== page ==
THE statistics tell it all. The Black Caps must dismiss Shivnarine Chanderpaul early to have any chance of winning the two tests against the West Indies.
The Windies have played four test series over the past two years and Chanderpaul’s batting stats are jaw dropping.
Against England in 2007 he averaged 146, against South Africa earlier this year he averaged 123, then in Sri Lanka his average was 43, but against the best team in the world, Australia in May and June, he averaged 147.
In comparison, the Black Caps averaged a meagre 201.5 total runs in the recent two-test series in Australia.
No wonder Chanderpaul is ranked as the No 1 test batsman in the world by the ICC, an achievement Chanderpaul feels proud to hold.
“It’s an honour to be No 1 knowing all these big names are playing too,” Chanderpaul told Sunday News.
“For me to be there has got to be a privilege, you obviously have to be performing and some of the other guys out there have been doing that.”
Chanderpaul put his change from being a quality test player to the best in the world, down to the hard graft he’s put in at net sessions.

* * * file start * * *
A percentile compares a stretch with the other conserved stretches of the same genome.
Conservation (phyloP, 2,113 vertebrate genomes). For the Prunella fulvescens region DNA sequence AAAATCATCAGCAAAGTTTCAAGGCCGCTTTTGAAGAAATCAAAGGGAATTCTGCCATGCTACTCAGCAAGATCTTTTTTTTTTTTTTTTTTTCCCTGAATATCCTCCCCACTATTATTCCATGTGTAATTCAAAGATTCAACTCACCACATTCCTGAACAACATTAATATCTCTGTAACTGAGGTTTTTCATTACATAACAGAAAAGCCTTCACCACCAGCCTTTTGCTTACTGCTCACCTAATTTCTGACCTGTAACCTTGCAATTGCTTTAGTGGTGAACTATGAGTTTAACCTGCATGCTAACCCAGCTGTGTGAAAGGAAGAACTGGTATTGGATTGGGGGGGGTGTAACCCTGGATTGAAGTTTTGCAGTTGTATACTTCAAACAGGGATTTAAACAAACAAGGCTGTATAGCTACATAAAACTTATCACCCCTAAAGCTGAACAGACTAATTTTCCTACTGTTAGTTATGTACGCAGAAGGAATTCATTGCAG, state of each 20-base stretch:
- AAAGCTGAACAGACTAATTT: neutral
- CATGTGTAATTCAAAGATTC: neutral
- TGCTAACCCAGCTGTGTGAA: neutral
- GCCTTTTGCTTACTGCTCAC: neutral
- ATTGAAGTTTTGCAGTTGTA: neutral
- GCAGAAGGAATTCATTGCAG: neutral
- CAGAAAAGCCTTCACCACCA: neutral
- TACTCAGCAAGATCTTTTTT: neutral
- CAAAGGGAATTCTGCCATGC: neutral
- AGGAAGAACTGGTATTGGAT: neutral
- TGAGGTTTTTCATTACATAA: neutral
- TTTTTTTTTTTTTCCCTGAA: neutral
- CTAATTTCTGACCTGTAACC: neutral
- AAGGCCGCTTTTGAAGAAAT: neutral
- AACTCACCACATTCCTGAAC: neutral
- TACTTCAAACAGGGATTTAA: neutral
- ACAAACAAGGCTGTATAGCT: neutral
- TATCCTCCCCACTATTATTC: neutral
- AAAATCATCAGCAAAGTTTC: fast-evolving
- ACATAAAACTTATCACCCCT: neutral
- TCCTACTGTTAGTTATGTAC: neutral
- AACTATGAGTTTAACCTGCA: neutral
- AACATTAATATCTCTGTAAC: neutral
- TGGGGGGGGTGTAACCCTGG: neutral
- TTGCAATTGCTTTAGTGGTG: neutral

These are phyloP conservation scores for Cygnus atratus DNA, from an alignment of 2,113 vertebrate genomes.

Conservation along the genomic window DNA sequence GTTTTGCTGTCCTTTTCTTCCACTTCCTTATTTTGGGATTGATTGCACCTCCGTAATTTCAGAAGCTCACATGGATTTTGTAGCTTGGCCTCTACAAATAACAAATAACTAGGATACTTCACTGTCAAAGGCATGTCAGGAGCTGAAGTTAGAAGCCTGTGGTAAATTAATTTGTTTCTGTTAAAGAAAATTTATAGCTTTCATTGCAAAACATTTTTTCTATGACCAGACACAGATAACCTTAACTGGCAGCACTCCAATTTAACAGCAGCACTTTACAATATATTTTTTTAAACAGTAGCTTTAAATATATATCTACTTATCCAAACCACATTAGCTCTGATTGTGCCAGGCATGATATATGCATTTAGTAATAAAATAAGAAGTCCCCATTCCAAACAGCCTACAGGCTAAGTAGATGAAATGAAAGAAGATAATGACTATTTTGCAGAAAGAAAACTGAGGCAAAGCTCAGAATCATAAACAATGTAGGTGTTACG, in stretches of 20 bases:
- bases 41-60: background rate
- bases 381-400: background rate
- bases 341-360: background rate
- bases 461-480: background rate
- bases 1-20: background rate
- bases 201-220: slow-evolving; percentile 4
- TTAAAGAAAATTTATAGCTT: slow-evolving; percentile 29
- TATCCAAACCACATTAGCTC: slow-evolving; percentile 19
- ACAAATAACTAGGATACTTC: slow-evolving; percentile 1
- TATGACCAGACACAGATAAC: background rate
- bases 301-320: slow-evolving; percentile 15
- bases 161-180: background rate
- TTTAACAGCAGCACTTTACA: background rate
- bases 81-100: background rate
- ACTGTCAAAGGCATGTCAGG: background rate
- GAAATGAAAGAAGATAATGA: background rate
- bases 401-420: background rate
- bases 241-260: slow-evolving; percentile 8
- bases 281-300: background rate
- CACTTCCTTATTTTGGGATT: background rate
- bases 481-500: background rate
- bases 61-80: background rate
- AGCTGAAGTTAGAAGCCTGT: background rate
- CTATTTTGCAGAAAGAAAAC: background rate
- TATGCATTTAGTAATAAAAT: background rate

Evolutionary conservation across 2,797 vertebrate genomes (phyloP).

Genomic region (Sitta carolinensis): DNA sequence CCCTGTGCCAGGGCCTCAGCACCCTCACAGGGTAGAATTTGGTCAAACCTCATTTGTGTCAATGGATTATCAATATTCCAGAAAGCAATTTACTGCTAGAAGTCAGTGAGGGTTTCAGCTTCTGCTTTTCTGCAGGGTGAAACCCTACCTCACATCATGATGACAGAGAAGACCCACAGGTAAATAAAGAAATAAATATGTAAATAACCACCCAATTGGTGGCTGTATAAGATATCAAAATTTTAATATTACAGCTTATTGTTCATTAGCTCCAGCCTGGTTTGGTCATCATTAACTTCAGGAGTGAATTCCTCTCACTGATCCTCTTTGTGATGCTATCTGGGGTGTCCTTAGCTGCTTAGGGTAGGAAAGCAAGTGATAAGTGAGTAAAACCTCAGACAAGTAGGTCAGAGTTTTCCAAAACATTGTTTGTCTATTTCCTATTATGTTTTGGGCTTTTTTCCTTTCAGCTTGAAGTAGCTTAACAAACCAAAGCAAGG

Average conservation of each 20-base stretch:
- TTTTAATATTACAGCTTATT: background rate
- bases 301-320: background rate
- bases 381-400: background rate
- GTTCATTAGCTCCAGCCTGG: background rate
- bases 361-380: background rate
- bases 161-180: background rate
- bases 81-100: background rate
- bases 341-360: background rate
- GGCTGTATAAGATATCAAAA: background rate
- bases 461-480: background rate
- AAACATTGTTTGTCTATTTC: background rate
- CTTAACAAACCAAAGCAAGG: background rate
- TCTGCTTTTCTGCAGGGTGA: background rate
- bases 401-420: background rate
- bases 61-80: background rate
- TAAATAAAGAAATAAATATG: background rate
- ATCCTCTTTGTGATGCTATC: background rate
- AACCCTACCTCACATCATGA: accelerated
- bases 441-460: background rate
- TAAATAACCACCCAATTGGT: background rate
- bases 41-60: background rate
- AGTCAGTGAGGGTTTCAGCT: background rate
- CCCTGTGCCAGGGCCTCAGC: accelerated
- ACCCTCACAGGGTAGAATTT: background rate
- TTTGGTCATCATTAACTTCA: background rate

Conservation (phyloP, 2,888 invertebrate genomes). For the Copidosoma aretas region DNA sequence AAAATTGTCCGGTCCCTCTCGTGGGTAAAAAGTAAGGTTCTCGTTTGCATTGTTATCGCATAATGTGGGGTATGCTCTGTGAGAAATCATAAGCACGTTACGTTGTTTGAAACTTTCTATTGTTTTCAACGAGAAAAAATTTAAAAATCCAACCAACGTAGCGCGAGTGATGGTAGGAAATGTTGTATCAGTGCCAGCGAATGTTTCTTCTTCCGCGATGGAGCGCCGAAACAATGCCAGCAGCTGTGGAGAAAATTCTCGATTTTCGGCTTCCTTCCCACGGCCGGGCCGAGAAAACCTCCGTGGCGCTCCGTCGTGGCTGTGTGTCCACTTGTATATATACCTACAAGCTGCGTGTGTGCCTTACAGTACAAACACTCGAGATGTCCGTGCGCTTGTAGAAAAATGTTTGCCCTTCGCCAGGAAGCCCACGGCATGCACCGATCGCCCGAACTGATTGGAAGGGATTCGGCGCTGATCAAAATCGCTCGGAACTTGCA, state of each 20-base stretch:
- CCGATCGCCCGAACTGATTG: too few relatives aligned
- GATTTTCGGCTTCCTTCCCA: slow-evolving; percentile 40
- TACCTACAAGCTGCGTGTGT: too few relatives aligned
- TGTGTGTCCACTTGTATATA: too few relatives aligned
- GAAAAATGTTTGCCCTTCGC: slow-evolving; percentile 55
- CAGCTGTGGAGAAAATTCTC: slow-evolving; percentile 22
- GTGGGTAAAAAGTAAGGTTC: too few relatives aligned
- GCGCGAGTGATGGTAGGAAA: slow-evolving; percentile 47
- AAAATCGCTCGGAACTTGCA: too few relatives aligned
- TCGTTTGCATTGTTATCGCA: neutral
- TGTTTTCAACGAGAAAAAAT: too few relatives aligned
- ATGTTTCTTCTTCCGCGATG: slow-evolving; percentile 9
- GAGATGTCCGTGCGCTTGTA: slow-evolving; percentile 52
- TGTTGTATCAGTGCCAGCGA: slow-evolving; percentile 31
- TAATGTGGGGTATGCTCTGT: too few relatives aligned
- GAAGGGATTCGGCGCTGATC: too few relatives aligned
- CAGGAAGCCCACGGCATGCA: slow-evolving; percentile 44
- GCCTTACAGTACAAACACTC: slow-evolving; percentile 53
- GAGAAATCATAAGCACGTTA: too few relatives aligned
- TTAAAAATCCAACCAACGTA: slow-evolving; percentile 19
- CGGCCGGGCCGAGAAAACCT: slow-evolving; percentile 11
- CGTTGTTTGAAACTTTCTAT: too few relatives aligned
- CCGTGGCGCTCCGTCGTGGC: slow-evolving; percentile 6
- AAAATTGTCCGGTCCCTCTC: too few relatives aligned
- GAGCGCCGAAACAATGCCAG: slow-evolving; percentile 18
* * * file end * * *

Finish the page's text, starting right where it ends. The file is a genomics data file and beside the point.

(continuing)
“There’s been a lot of hard work,” he said.
“I’ve been doing a lot of work in the nets with my batting, working on mistakes and I’ve tried to get better in every department.
“You have to work on everything.
“It came from all the hours of batting. I practice batting for hours and hours and when you get to the middle you look to do the same thing.
“One session is two hours, so I’ll bat in the nets for two hours and that means when I’m out there in the middle I’m accustomed to that.”
The 34-year-old Guyanan along with fellow countryman Ramnaresh Sarwan and Jamaican Chris Gayle will form the backbone of the Windies’ batting lineup.
There is little experience in the Windies squad aside from the trio but Chanderpaul believes this month-long tour could be the making for the next generation of great West Indies players.
“We have some very good young players here. They’re very talented and now given this opportunity they’re going to show who they are and what they can do,” he said.
“This is a perfect opportunity for them to perform and I think they will do very well out here.
“It’s always a team game, you can never depend on one or two guys to just do everything. There’s 11 of us when we step out on the park and we all have to compete.
“I know what our young fellas can do.”
While the focus in the Caribbean has been on the shorter forms of the game over recent years, Chanderpaul says the emphasis has shifted to improve as a test side and move up from their world ranking of seven.
“We’ve been doing pretty well in the shorter forms of the game but we’re trying to change that and play a little longer and a little harder in test matches. Hopefully we can do that to win a test match or two out here.”